Current Grammar Curriculums

If you look at most public school primary grade curriculums there is a hole in grammar fundamentals. The approach is that students will learn these skills as they go. Teachers will use grading rubrics touching on punctuation and basic grammar principles as a scale to teach as necessary. But does this work? What happens when no one teaches the basic principles of the English language? Will a foundation ever be laid if students never learn the basic rules?

Arguments abound from high schools, colleges and superiors in the workplace saying no, students have not picked up these fundamentals. Today’s recent graduates including those with university degrees, seem to be unable to construct a simple declarative sentence, either orally or in writing. They cannot spell common, everyday words. Basic grammar and punctuation appear to be a complete mystery to recent generations.

Do We Need to Understand Grammar?

But is this a problem? Many would still argue no, that with technology capabilities what they are, it is no longer necessary to understand grammar ourselves. It is true that most writing is done on computers and tablets now. Most students no longer even carry notebooks and pencils to school. But should we rely on spell and grammar check for everything? Is it even entirely accurate?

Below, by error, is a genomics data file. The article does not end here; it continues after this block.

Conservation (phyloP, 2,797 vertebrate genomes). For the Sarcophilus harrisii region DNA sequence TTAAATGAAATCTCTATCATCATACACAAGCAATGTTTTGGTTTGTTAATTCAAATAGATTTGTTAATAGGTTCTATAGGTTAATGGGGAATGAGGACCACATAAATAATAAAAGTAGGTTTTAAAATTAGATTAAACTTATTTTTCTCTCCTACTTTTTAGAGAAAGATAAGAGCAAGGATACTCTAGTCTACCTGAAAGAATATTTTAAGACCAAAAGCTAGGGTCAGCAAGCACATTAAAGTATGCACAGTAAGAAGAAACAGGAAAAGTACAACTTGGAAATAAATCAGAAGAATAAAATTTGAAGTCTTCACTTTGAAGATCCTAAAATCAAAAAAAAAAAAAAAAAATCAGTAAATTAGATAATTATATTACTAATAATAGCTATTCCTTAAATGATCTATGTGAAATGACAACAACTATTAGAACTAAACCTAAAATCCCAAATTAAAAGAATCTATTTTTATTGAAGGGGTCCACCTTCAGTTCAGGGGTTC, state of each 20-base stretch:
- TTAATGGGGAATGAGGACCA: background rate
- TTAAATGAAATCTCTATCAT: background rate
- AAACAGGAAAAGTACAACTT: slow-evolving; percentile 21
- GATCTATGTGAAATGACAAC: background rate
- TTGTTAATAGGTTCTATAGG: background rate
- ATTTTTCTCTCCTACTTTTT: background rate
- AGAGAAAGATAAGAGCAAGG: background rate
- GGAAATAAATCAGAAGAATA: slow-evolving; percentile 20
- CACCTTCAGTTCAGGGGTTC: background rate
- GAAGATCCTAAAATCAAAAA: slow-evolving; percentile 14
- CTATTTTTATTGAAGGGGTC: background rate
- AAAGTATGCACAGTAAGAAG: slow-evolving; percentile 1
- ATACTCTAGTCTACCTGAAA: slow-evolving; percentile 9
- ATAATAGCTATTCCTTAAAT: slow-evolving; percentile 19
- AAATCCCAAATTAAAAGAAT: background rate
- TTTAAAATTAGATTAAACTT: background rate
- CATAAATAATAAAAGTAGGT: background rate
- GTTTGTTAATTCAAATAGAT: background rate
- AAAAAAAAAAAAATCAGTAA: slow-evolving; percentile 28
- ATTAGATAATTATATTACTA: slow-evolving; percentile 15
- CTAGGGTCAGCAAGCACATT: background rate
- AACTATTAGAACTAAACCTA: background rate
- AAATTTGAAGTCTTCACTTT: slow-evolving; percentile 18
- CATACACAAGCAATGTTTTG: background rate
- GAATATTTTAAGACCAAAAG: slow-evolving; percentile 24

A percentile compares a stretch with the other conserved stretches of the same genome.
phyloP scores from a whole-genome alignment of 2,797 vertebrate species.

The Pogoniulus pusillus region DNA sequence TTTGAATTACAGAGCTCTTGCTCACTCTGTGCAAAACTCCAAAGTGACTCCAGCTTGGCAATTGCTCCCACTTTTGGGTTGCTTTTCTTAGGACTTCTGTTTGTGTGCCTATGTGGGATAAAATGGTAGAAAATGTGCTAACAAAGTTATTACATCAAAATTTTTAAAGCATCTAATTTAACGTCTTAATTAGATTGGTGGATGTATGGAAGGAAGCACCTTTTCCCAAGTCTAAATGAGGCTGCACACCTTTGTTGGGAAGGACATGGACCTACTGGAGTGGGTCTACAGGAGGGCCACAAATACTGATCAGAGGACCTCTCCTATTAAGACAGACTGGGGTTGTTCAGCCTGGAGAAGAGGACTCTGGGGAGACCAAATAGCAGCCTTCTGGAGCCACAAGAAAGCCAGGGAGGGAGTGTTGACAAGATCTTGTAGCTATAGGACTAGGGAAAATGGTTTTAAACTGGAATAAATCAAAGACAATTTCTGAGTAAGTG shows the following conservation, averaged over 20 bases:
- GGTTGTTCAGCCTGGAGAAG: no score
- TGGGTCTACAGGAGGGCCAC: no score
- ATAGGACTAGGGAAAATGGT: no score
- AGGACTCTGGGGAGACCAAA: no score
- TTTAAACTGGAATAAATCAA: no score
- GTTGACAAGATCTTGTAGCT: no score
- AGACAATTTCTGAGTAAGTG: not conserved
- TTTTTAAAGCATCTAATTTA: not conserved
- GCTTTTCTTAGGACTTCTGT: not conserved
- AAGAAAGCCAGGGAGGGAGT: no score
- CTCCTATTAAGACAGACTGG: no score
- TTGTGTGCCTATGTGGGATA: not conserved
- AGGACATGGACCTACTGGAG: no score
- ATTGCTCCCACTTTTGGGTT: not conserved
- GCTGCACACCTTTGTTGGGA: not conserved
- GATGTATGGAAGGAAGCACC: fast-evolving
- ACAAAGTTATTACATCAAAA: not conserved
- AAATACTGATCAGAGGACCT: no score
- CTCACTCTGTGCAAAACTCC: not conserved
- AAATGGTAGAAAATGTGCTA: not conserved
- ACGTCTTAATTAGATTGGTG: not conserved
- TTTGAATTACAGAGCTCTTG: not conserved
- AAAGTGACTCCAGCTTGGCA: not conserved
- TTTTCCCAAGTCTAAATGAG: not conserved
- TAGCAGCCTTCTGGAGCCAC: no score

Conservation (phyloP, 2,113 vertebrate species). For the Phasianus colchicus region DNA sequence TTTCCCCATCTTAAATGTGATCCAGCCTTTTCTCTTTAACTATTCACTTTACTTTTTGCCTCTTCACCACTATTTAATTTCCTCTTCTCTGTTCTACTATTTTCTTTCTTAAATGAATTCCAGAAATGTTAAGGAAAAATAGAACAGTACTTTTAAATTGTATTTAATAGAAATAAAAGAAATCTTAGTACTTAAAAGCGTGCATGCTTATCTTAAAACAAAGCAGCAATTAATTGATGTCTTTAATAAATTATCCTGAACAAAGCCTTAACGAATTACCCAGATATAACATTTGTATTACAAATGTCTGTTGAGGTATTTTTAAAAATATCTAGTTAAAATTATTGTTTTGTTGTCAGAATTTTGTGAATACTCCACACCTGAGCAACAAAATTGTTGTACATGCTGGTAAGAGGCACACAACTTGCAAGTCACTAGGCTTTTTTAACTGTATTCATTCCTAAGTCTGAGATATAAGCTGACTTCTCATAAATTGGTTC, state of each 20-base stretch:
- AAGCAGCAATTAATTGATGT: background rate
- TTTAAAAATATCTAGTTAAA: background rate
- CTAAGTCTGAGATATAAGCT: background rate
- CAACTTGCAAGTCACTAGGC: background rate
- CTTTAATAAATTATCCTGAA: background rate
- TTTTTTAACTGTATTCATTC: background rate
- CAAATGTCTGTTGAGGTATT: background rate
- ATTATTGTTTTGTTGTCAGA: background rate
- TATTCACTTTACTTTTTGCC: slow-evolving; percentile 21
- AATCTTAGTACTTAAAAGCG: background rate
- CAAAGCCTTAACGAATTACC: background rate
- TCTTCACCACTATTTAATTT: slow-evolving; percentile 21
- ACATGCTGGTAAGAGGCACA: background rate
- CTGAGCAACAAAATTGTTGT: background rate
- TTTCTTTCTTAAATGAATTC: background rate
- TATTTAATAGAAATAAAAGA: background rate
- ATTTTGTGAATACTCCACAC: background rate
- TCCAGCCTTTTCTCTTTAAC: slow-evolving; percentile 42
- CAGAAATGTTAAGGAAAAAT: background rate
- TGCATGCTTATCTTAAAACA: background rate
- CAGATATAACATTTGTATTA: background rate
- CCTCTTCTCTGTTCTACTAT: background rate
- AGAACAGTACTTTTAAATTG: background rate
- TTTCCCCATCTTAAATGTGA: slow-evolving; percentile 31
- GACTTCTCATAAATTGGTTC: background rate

The flawed approach to this argument is computers will never replace the conversational tone of human beings. In theory, grammar and spell check will pick up basic level mistakes, but will it ever replace the true understanding of sentence structure? Or possibly capture the beauty and fluency of the English language? 

Computers can also never replace the use of grammar understanding when it comes to our conversational interactions. Much like the cashier who can no longer make change on their own, our reliance on technology impairs our own intelligence and skillset to connect.

What are your thoughts on this issue? Are we sacrificing by losing our fundamental understanding of the English language?